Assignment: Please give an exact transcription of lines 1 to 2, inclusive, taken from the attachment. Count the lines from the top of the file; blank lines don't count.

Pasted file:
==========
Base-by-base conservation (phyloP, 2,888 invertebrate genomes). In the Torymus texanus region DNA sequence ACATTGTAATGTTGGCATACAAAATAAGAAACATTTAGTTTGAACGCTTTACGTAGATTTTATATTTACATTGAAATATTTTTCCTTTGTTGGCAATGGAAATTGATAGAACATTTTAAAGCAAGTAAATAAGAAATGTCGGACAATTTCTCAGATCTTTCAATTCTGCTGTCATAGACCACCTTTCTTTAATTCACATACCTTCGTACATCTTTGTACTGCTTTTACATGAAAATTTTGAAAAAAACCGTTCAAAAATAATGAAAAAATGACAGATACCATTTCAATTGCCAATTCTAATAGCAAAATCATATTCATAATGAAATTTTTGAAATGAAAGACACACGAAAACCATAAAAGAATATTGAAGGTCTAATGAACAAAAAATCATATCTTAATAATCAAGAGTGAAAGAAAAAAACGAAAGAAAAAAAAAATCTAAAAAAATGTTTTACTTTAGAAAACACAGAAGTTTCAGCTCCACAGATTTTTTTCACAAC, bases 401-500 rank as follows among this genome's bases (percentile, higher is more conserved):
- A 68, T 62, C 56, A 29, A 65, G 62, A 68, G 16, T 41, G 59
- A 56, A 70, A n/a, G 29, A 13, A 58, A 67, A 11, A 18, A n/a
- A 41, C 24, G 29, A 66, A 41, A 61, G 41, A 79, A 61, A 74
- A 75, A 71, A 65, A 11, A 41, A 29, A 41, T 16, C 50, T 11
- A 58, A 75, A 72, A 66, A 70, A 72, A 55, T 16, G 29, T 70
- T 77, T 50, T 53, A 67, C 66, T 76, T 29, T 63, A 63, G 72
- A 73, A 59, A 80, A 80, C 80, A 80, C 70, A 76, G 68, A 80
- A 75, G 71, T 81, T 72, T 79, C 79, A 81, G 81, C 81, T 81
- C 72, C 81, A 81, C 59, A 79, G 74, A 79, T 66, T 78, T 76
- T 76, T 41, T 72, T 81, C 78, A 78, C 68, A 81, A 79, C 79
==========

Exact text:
Base-by-base conservation (phyloP, 2,888 invertebrate genomes). In the Torymus texanus region DNA sequence ACATTGTAATGTTGGCATACAAAATAAGAAACATTTAGTTTGAACGCTTTACGTAGATTTTATATTTACATTGAAATATTTTTCCTTTGTTGGCAATGGAAATTGATAGAACATTTTAAAGCAAGTAAATAAGAAATGTCGGACAATTTCTCAGATCTTTCAATTCTGCTGTCATAGACCACCTTTCTTTAATTCACATACCTTCGTACATCTTTGTACTGCTTTTACATGAAAATTTTGAAAAAAACCGTTCAAAAATAATGAAAAAATGACAGATACCATTTCAATTGCCAATTCTAATAGCAAAATCATATTCATAATGAAATTTTTGAAATGAAAGACACACGAAAACCATAAAAGAATATTGAAGGTCTAATGAACAAAAAATCATATCTTAATAATCAAGAGTGAAAGAAAAAAACGAAAGAAAAAAAAAATCTAAAAAAATGTTTTACTTTAGAAAACACAGAAGTTTCAGCTCCACAGATTTTTTTCACAAC, bases 401-500 rank as follows among this genome's bases (percentile, higher is more conserved):
- A 68, T 62, C 56, A 29, A 65, G 62, A 68, G 16, T 41, G 59